Perpetual Improvement – A PMO is always on the lookout for new and better ways to get things done.

 

Transcends Departments – “Why can’t we all just get along?” is a common refrain in many companies. One department may go head to head with another department over unrealistic demands or unreasonable timelines. A PMO can mediate their heated conversations and keep everyone focused on the bigger picture. Members of the PMO can facilitate sessions between departments for the purpose of identifying root cause and coming up with alternatives.

 

Knowledge Sharing and Reuse – The most important factor in any organization is Knowledge sharing. Why would an organization like recreate a wheel again if it is already done in some other project. This is generally true in companies which have similar projects but diverse teams or teams working on same domain and technology stack. A PMO provides a way to share knowledge and increase the reuse of innovations/ feature throughout the organization.

 

Reduces Cost – All of the benefits of a PMO as described above are realized at the bottom line. As unnecessary tangible expenses are uncovered, such as paying for multiple versions of the same software, they are removed from the income statement. Real savings derived from resources being able to do their work faster will appear as net income. The value of everyone getting along better? Priceless!

What the Program Covers

Project Management Concepts and Framework

  • Distinguish between projects and products

  • Discussion exercise and lecture: what can be done to ensure project and product success and the top ten reasons projects typically fail

  • The five process groups and nine knowledge areas that comprise the project management framework

 

Managing Stakeholders Relationships

  • Distinguishing between roles and responsibilities

  • Common project stakeholders and their roles and responsibilities

  • Defining key stakeholders on projects

  • Getting commitment: ownership and buy-in

  • Partnerships and trust

 

Defining project scope

  • Linking projects to business vision

  • The Project Definition Triangle

  • How the Statement of Business Need is instrumental in getting buy-in and ownership

  • Setting the project baseline by creating the Scope Statement

  • Key Scope Statement components

  • Team Exercise:  Developing a Scope Statement (group project)

Managing Scope Changes

  • Scope management vs. “scope creep”

  • Defining "scope creep"

  • Why “scope creep” occurs

  • Strategies for avoiding scope creep

  • Team exercise – case study

 

Risk Management

  • Identifying and quantifying risks and impacts

  • Risk management approach—how to plan to minimize risk before it occurs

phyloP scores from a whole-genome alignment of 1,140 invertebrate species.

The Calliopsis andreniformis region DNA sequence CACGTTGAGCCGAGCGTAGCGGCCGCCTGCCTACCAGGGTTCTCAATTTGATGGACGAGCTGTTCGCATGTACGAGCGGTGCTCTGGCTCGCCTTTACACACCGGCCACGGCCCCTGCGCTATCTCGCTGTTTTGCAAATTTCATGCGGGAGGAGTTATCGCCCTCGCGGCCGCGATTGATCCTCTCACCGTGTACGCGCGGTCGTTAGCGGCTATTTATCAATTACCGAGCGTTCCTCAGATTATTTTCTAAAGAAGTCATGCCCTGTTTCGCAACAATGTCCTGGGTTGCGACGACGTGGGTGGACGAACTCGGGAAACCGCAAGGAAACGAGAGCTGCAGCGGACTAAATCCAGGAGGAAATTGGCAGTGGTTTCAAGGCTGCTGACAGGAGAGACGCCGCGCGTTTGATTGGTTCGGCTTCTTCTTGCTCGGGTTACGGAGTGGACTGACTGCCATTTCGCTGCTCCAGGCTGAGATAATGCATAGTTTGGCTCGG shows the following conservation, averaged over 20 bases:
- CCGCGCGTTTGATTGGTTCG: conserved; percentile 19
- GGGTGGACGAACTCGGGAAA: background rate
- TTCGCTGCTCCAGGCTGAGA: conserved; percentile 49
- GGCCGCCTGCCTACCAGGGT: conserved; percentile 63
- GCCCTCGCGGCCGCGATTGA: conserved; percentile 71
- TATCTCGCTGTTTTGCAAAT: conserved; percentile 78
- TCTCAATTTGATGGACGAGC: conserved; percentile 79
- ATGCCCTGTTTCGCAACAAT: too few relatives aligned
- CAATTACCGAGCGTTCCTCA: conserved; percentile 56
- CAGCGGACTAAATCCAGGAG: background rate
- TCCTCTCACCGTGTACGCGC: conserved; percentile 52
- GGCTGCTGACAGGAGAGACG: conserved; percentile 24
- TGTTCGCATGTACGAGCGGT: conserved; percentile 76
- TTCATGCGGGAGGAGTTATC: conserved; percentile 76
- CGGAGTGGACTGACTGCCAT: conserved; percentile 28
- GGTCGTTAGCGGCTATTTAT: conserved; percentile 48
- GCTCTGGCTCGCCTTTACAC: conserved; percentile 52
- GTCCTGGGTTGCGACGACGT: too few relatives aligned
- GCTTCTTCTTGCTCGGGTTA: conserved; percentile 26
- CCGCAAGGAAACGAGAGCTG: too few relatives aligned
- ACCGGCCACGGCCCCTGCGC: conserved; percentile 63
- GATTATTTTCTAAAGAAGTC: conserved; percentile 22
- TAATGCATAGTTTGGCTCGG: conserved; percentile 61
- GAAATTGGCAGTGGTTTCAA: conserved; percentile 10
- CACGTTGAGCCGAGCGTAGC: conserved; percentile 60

• Developing strategies to reduce risk in a risk management plan (Risk Response Development)

  • Risk assessment questionnaire

  • Risk Management Matrix

  • Contingency and reserves

  • Team Workshop: Creating the Risk Management Plan

 

Estimating and Scheduling

  • Developing a deliverable-based work breakdown structure (WBS)

  • Developing an task-based WBS

  • Estimating techniques (analogous, parametric, bottom-up and rolling wave)

  • Sequencing tasks: dependencies, logical relationships and using project network diagrams

  • Calculating the forward pass, backward pass, critical path and float

  • The importance of considering resource constraints in schedule development

  • Team workshop to develop schedule

 

Project Control and Re-planning

  • Why track hours?

  • Tracking as Big Brother or Big Helper

  • Tool-independent tracking

  • Redefining critical path

  • Re-estimating

 

Communications Management and Project Reporting

  • Communications models

  • E-mail communications issues

  • Communications planning to report to different stakeholders

  • Communications planning template

  • Performance reporting

  • Administrative closure for each phase and for the project

  • Lessons learned for each phase and for the project

  • Team Workshop: Creating the Communication Plan

 

Quality Management

  • How to produce a quality product

  • Measuring quality

  • The three quality process and their role in project management

  • Team Workshop: Creating the Quality Plan

 

Managing Human Resources/Team Development

  • Managing Human Resources/Team Development

  • Various short exercises

  • Leading vs. managing

  • Motivating the project team

  • Team dynamics, power and conflict management

  • The five conflict resolution techniques and when to apply each

  • Celebrating

  • Defining and measuring success

 

Final workshop

  • Finalize group project

  • Present project to class

Celebration

  • Why celebrating can be the most difficult project task

  • Celebrations that work!